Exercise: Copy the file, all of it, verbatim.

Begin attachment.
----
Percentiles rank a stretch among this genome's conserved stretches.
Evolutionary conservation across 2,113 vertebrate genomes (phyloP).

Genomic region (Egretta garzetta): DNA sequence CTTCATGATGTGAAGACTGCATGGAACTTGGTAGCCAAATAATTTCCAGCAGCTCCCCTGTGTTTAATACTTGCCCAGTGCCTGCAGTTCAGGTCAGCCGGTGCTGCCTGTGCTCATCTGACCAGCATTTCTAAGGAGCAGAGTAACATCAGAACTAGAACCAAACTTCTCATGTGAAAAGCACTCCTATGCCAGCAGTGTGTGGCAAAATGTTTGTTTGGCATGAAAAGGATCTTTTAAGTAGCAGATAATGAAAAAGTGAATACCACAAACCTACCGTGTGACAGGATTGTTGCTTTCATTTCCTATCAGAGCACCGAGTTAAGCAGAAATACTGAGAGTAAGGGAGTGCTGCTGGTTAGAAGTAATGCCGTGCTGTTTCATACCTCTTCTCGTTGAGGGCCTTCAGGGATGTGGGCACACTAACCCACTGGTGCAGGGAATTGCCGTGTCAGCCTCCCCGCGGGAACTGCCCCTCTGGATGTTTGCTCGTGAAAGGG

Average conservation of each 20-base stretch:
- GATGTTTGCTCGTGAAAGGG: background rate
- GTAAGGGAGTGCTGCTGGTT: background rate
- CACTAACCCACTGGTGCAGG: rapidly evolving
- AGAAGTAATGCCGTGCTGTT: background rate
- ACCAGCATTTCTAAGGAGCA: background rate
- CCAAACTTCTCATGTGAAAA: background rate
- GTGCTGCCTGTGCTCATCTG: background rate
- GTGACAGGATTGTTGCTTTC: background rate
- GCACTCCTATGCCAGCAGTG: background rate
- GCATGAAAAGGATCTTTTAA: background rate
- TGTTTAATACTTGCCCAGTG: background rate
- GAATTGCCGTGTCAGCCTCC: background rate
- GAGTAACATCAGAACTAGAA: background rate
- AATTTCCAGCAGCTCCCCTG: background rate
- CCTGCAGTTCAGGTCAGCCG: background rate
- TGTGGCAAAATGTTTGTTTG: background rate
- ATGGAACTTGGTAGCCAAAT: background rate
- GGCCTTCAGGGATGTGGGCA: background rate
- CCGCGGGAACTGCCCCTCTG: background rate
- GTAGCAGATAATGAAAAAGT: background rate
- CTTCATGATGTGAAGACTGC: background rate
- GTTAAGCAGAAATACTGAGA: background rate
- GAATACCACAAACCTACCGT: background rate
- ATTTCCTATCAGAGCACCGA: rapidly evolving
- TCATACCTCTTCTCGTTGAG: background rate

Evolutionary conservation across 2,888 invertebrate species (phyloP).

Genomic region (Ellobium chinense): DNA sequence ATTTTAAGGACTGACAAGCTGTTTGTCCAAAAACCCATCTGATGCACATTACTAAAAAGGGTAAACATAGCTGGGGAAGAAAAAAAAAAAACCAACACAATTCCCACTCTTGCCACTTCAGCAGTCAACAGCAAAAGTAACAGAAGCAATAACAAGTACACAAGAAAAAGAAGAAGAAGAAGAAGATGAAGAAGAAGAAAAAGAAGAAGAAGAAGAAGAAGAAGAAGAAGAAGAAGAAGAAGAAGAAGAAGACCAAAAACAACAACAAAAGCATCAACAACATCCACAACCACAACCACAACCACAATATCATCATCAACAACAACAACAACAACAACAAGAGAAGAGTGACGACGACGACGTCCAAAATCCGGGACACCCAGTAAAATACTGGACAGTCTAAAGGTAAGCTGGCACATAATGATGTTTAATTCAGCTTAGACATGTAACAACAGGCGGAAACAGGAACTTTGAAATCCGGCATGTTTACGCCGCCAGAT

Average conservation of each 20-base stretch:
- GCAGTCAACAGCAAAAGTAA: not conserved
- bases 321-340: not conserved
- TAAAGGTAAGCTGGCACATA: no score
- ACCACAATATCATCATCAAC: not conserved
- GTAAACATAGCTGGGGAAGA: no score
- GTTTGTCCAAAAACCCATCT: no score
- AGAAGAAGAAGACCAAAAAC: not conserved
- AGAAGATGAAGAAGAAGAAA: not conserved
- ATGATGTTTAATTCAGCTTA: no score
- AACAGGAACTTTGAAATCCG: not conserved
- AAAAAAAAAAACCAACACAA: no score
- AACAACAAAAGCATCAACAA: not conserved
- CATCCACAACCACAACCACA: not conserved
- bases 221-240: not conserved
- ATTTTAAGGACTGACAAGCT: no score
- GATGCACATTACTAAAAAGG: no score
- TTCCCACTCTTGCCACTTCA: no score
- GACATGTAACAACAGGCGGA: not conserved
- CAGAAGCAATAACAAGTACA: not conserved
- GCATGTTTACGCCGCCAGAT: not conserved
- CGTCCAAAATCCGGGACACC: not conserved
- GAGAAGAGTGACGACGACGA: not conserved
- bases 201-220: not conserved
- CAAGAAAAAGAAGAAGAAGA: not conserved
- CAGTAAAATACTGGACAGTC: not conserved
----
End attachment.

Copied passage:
Percentiles rank a stretch among this genome's conserved stretches.
Evolutionary conservation across 2,113 vertebrate genomes (phyloP).

Genomic region (Egretta garzetta): DNA sequence CTTCATGATGTGAAGACTGCATGGAACTTGGTAGCCAAATAATTTCCAGCAGCTCCCCTGTGTTTAATACTTGCCCAGTGCCTGCAGTTCAGGTCAGCCGGTGCTGCCTGTGCTCATCTGACCAGCATTTCTAAGGAGCAGAGTAACATCAGAACTAGAACCAAACTTCTCATGTGAAAAGCACTCCTATGCCAGCAGTGTGTGGCAAAATGTTTGTTTGGCATGAAAAGGATCTTTTAAGTAGCAGATAATGAAAAAGTGAATACCACAAACCTACCGTGTGACAGGATTGTTGCTTTCATTTCCTATCAGAGCACCGAGTTAAGCAGAAATACTGAGAGTAAGGGAGTGCTGCTGGTTAGAAGTAATGCCGTGCTGTTTCATACCTCTTCTCGTTGAGGGCCTTCAGGGATGTGGGCACACTAACCCACTGGTGCAGGGAATTGCCGTGTCAGCCTCCCCGCGGGAACTGCCCCTCTGGATGTTTGCTCGTGAAAGGG

Average conservation of each 20-base stretch:
- GATGTTTGCTCGTGAAAGGG: background rate
- GTAAGGGAGTGCTGCTGGTT: background rate
- CACTAACCCACTGGTGCAGG: rapidly evolving
- AGAAGTAATGCCGTGCTGTT: background rate
- ACCAGCATTTCTAAGGAGCA: background rate
- CCAAACTTCTCATGTGAAAA: background rate
- GTGCTGCCTGTGCTCATCTG: background rate
- GTGACAGGATTGTTGCTTTC: background rate
- GCACTCCTATGCCAGCAGTG: background rate
- GCATGAAAAGGATCTTTTAA: background rate
- TGTTTAATACTTGCCCAGTG: background rate
- GAATTGCCGTGTCAGCCTCC: background rate
- GAGTAACATCAGAACTAGAA: background rate
- AATTTCCAGCAGCTCCCCTG: background rate
- CCTGCAGTTCAGGTCAGCCG: background rate
- TGTGGCAAAATGTTTGTTTG: background rate
- ATGGAACTTGGTAGCCAAAT: background rate
- GGCCTTCAGGGATGTGGGCA: background rate
- CCGCGGGAACTGCCCCTCTG: background rate
- GTAGCAGATAATGAAAAAGT: background rate
- CTTCATGATGTGAAGACTGC: background rate
- GTTAAGCAGAAATACTGAGA: background rate
- GAATACCACAAACCTACCGT: background rate
- ATTTCCTATCAGAGCACCGA: rapidly evolving
- TCATACCTCTTCTCGTTGAG: background rate

Evolutionary conservation across 2,888 invertebrate species (phyloP).

Genomic region (Ellobium chinense): DNA sequence ATTTTAAGGACTGACAAGCTGTTTGTCCAAAAACCCATCTGATGCACATTACTAAAAAGGGTAAACATAGCTGGGGAAGAAAAAAAAAAAACCAACACAATTCCCACTCTTGCCACTTCAGCAGTCAACAGCAAAAGTAACAGAAGCAATAACAAGTACACAAGAAAAAGAAGAAGAAGAAGAAGATGAAGAAGAAGAAAAAGAAGAAGAAGAAGAAGAAGAAGAAGAAGAAGAAGAAGAAGAAGAAGAAGACCAAAAACAACAACAAAAGCATCAACAACATCCACAACCACAACCACAACCACAATATCATCATCAACAACAACAACAACAACAACAAGAGAAGAGTGACGACGACGACGTCCAAAATCCGGGACACCCAGTAAAATACTGGACAGTCTAAAGGTAAGCTGGCACATAATGATGTTTAATTCAGCTTAGACATGTAACAACAGGCGGAAACAGGAACTTTGAAATCCGGCATGTTTACGCCGCCAGAT

Average conservation of each 20-base stretch:
- GCAGTCAACAGCAAAAGTAA: not conserved
- bases 321-340: not conserved
- TAAAGGTAAGCTGGCACATA: no score
- ACCACAATATCATCATCAAC: not conserved
- GTAAACATAGCTGGGGAAGA: no score
- GTTTGTCCAAAAACCCATCT: no score
- AGAAGAAGAAGACCAAAAAC: not conserved
- AGAAGATGAAGAAGAAGAAA: not conserved
- ATGATGTTTAATTCAGCTTA: no score
- AACAGGAACTTTGAAATCCG: not conserved
- AAAAAAAAAAACCAACACAA: no score
- AACAACAAAAGCATCAACAA: not conserved
- CATCCACAACCACAACCACA: not conserved
- bases 221-240: not conserved
- ATTTTAAGGACTGACAAGCT: no score
- GATGCACATTACTAAAAAGG: no score
- TTCCCACTCTTGCCACTTCA: no score
- GACATGTAACAACAGGCGGA: not conserved
- CAGAAGCAATAACAAGTACA: not conserved
- GCATGTTTACGCCGCCAGAT: not conserved
- CGTCCAAAATCCGGGACACC: not conserved
- GAGAAGAGTGACGACGACGA: not conserved
- bases 201-220: not conserved
- CAAGAAAAAGAAGAAGAAGA: not conserved
- CAGTAAAATACTGGACAGTC: not conserved